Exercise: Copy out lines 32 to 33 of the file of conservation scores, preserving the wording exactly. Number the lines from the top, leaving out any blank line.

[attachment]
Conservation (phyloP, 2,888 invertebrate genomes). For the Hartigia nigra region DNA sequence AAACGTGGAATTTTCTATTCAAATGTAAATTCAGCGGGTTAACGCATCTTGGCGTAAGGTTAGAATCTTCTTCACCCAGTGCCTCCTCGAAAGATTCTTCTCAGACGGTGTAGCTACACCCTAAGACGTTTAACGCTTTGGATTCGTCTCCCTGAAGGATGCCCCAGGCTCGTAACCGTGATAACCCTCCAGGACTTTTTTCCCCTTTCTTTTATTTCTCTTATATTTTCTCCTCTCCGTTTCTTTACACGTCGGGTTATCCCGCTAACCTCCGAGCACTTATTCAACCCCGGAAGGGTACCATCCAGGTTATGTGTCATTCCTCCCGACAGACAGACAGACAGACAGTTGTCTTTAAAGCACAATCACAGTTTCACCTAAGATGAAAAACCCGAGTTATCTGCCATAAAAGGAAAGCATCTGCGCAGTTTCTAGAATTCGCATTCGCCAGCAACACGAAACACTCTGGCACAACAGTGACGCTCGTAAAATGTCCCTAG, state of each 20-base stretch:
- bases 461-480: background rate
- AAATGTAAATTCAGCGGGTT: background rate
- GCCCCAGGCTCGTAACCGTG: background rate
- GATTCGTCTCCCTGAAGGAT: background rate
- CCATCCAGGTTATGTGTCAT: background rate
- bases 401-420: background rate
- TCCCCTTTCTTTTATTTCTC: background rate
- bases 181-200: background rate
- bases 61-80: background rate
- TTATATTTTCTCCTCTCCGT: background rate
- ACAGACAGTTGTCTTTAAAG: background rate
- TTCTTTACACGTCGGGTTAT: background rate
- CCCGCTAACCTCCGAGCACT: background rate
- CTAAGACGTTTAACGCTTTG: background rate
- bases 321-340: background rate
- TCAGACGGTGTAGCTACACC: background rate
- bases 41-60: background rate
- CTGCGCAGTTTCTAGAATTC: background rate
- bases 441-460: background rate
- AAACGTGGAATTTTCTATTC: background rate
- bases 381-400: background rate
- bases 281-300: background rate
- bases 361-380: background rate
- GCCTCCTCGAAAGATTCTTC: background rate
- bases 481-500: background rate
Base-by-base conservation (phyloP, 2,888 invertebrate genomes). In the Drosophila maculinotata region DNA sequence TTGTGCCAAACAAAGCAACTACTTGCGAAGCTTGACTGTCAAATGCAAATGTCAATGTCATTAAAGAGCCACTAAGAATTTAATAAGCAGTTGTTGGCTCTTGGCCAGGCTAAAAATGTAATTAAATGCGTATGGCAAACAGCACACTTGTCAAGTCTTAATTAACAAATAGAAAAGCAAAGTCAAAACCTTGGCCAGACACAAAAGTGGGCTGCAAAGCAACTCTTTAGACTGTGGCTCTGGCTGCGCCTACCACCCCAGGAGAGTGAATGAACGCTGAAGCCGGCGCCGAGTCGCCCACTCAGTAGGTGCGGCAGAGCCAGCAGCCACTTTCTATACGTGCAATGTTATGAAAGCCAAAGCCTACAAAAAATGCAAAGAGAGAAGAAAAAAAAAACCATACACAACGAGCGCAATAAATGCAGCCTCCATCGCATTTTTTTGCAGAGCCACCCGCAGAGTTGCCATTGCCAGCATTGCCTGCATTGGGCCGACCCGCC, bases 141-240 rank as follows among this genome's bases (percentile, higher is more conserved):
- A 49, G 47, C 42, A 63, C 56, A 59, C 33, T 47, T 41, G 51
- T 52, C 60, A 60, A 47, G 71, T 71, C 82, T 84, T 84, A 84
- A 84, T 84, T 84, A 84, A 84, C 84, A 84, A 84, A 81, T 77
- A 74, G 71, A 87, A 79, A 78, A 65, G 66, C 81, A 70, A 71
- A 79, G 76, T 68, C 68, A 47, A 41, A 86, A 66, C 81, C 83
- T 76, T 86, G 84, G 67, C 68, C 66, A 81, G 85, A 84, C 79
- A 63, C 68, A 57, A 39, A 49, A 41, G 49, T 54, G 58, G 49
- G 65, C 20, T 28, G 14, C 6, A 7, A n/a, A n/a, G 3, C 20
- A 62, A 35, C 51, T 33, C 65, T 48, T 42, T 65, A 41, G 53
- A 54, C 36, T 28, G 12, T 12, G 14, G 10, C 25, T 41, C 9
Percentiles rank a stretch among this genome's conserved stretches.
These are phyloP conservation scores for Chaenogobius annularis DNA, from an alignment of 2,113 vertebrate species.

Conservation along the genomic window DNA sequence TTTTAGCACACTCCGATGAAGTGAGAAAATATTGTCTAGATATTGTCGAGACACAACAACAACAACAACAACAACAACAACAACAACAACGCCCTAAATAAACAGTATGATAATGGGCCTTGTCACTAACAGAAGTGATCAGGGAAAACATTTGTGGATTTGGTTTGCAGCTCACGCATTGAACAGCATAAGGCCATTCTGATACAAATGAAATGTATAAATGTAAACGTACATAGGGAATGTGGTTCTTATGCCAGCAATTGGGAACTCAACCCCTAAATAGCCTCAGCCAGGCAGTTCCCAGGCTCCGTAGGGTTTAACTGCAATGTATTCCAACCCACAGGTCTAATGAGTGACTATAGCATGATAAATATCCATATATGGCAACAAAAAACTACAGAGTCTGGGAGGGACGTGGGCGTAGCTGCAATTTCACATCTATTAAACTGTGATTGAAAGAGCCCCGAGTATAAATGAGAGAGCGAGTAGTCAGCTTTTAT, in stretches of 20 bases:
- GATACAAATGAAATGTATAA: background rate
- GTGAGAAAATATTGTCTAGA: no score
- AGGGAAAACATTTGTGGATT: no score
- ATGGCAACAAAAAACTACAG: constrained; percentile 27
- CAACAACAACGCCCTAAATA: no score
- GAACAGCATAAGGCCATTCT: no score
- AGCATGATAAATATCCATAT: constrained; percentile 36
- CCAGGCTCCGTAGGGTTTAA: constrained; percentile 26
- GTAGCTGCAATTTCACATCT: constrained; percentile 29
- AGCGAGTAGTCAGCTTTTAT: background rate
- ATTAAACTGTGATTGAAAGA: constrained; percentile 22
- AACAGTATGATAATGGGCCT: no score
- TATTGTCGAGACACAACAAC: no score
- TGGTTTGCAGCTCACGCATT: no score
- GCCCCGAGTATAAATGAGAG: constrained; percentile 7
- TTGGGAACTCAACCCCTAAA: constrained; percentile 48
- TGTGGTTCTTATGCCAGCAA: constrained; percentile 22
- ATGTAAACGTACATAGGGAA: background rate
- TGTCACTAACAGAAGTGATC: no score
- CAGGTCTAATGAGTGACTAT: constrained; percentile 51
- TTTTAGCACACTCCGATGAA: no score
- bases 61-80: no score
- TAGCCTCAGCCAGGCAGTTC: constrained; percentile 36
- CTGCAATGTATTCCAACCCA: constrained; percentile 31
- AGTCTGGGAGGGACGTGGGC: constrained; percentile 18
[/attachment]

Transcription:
- A 79, G 76, T 68, C 68, A 47, A 41, A 86, A 66, C 81, C 83
- T 76, T 86, G 84, G 67, C 68, C 66, A 81, G 85, A 84, C 79